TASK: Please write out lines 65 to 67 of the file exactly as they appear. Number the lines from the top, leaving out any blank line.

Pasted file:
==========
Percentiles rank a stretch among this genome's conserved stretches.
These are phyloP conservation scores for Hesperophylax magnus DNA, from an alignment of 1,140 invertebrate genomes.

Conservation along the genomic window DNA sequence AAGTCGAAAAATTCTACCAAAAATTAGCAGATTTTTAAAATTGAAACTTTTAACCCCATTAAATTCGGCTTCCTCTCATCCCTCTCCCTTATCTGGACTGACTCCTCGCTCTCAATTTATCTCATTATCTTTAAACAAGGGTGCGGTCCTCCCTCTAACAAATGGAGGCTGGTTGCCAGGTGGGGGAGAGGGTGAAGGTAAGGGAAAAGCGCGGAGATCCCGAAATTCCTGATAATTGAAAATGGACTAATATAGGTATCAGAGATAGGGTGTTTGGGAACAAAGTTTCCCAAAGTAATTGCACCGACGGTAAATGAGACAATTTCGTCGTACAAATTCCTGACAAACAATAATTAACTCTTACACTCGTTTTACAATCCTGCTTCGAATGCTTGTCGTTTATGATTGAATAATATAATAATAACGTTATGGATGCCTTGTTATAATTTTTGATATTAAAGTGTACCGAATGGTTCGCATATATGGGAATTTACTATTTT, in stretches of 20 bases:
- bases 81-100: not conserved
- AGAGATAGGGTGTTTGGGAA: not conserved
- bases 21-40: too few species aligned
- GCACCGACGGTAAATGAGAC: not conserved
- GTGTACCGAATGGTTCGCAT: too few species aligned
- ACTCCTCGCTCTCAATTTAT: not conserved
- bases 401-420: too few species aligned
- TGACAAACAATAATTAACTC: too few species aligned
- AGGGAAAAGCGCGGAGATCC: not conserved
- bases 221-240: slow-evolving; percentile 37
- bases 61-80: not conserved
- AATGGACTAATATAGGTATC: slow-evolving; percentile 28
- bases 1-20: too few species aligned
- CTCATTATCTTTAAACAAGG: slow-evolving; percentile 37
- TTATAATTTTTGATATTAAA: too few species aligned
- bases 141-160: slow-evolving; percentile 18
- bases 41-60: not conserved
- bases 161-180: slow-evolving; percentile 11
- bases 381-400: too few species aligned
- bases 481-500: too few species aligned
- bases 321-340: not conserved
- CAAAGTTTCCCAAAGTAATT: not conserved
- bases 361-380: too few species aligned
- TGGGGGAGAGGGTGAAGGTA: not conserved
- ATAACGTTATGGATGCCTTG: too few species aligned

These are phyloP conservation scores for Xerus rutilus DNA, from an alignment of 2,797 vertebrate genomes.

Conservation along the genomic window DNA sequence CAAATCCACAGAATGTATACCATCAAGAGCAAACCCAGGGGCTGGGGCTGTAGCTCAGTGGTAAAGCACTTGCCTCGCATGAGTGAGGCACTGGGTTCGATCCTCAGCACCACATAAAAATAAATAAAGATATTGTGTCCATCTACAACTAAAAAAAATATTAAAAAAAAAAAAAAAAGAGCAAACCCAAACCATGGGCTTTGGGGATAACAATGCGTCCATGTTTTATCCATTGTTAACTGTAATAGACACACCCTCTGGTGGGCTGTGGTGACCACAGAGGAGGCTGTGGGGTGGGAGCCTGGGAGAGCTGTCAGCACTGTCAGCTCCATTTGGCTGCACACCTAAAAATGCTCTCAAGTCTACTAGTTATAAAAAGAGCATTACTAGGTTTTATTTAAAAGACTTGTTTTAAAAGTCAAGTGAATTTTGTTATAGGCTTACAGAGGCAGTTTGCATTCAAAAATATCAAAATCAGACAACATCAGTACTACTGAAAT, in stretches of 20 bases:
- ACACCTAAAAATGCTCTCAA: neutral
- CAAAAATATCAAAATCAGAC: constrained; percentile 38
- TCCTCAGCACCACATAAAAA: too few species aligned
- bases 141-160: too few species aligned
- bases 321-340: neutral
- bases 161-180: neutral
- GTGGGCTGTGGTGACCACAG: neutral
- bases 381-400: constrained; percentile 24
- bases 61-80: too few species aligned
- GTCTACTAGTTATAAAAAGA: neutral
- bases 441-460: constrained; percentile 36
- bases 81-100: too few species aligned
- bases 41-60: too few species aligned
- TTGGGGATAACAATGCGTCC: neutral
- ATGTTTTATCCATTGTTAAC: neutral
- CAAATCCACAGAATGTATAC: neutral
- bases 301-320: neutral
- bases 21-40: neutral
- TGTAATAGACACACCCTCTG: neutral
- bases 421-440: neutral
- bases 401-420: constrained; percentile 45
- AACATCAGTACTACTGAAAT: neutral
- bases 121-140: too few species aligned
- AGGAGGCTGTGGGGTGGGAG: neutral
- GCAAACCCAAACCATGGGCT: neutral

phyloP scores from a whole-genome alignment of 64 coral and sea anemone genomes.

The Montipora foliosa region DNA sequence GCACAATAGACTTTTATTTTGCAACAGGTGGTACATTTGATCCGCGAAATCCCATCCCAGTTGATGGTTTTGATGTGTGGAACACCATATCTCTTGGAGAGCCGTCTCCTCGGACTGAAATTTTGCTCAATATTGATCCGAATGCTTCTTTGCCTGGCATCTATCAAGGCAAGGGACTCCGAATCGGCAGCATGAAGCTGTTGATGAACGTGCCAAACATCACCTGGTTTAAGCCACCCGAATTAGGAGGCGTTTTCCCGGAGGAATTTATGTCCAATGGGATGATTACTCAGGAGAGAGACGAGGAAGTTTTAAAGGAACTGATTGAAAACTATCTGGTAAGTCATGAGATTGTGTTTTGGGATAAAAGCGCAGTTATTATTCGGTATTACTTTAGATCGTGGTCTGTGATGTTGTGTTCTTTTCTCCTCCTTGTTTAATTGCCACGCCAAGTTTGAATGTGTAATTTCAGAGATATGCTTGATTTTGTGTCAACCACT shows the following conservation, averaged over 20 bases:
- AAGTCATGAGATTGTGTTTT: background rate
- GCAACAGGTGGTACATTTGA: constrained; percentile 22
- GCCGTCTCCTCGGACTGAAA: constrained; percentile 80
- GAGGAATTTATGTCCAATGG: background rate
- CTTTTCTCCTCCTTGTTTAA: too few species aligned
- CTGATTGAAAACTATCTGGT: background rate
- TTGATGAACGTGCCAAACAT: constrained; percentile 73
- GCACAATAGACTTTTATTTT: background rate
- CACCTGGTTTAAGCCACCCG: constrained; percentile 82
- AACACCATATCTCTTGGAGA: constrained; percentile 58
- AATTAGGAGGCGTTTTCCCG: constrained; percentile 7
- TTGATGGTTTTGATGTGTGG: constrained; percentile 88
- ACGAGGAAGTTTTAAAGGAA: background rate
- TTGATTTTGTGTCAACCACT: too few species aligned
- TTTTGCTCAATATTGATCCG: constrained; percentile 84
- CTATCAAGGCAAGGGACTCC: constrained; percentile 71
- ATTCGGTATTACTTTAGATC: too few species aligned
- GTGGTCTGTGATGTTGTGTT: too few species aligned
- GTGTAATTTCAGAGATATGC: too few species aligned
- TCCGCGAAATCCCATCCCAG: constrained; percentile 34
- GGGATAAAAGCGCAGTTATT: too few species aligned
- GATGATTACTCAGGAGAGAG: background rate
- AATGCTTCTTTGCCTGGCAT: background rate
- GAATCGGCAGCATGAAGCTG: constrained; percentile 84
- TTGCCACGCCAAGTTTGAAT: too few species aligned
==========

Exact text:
- GCACAATAGACTTTTATTTT: background rate
- CACCTGGTTTAAGCCACCCG: constrained; percentile 82
- AACACCATATCTCTTGGAGA: constrained; percentile 58